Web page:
The Crew Cape Cod

Above: Cape Cod is lovely this time of year. That queue time is not.

Image Credit: GamesBeat/Rory Appleton

A few of the features and game mechanics are broken

Amidst a smattering of crashes and bugs, I pinpointed two consistent problems in my PlayStation 4 retail copy.

The first was with the player vs. player matchmaking system. It doesn’t work. Even if you were placed in a crowded multiplayer session, the queue time is 15 minutes at the absolute minimum. And that’s if you get in at all. I saw a handful of timers climb up to 60-70 minutes before abandoning all hope.

Luckily, players are allowed to complete missions and challenges while waiting.

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The second issue is the mechanics governing vehicle collisions. It feels as if the developers cut a corner here – maybe a bright-eyed intern let them know three days before the launch that players will sometimes crash.

Rather than explain some of the inconsistencies, I will show you.

This doozy caused me to cry out “did I hit a rock?!” I may have added a colorful adjective before I said rock. Note that the telephone pole did not cause the accident. They don’t do that. I also went through the map.

Here you can see me savagely sideswipe cars at excesses of 150 mph with little consequences. The video culminates with a fatal head-on collision that instead results in me being casually brushed aside by the oncoming vehicle. I didn’t even want to do the speed challenge, but it wouldn’t let me avoid the starting brackets.

The term ‘crew’ means three different things

Maybe this is a minor flaw, but the actual term “crew” means three different things as you travel around.

First, a crew means your network of allies for the single-player story modes. This crew grows as you progress through the story, and it’s these crew members who offer you perks as you level up.

A crew is also a quickly formed in-game party with other players in your sessions. Players use these crews for story missions, difficult faction missions, PVP races, or cruising around.

And finally, a crew loosely refers to a more serious version of the above pairing. This crew is similar to a guild in that you play The Crew together often and become actual friends.

The Crew also features factions, which players join at level 20. Players pledge their loyalty to affiliate gangs – identified by regional animal totems – to compete for respect, bragging rights, and an in-game currency salary awarded for logging in each day.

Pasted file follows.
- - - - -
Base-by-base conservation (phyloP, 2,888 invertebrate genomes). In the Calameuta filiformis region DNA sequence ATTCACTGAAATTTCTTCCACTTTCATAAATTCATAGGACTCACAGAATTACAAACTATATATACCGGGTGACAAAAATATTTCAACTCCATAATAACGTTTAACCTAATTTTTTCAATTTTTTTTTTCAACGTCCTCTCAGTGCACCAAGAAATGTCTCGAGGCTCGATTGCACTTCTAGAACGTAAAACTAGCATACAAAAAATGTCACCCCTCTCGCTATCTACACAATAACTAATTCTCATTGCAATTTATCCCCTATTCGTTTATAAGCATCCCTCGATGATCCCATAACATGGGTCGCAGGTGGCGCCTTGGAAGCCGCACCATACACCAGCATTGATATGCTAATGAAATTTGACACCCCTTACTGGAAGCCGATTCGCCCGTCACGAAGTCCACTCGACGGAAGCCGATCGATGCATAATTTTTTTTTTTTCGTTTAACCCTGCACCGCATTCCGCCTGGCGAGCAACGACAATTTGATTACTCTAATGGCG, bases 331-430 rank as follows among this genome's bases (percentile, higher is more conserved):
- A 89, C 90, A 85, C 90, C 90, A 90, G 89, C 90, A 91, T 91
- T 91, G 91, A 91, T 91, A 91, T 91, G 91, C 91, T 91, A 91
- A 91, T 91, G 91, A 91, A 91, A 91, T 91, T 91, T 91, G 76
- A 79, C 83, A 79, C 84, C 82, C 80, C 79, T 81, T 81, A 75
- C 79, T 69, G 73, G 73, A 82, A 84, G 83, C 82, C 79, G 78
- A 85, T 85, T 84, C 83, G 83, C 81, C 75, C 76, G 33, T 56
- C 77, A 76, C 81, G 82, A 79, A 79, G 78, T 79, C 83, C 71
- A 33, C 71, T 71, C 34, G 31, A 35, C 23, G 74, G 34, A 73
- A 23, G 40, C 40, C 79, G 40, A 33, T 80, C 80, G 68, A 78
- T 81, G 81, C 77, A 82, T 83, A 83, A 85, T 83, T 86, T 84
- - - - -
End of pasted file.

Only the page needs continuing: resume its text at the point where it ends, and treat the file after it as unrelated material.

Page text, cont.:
Why aren’t factions also called crews? That’s impossible to know for sure.

I get that this a weird thing to jump on, but come on people. Languages throughout the world have many words to choose from. Take the plunge.

The progression system hamstrings the open-world concept

The Crew map

Above: Each dot is something to do or see on The Crew’s map — provided you are the proper level.

Image Credit: Ivory Tower

I liked The Crew’s progression system, but it has one fatal flaw.

Giving the player a level necessitates giving the story missions required levels. Some have to be easy beginning missions that dole out tiny rations of experience, while others are more challenging.

The missions are grouped into difficulties by region. Players start in the Midwest, then work their way through the East Coast, The South, Mountain States, and West Coast.

This system manages to negate The Crew’s cool open-world concept. Players are free to travel anywhere, but they can’t actually do anything until they are the appropriate level. When I drove to New York after firing the game up, all of the playable pastimes were locked because of my meagre level.

It’s a really unfortunate problem, and I don’t have an answer for it. I wouldn’t want to see the progression system killed, but an open-world driving simulator should allow players the freedom to play missions throughout that world whenever they want.

Conclusion

I wanted to like The Crew.

At times, I truly enjoyed it. Its tremendous scope, solid visuals, and great customization options make a strong impression on a novice wheelman like myself.

But as the story killed my dreams and dragged them through the mud somewhere near Phoenix, Arizona, I just couldn’t maintain my enthusiasm. Malfunctioning features and confusing development choices finally laid my aspirations to rest.

It wasn’t terrible. Maybe I will play it again. And maybe I will wake up in a cold sweat after dreams of masochistic racing missions.

Overall Score: 55/100

The Crew is out now for PS4, Xbox One, Xbox 360, and PC. Ubisoft provided GamesBeat with a retail PS4 copy of The Crew for the purpose of this review. 

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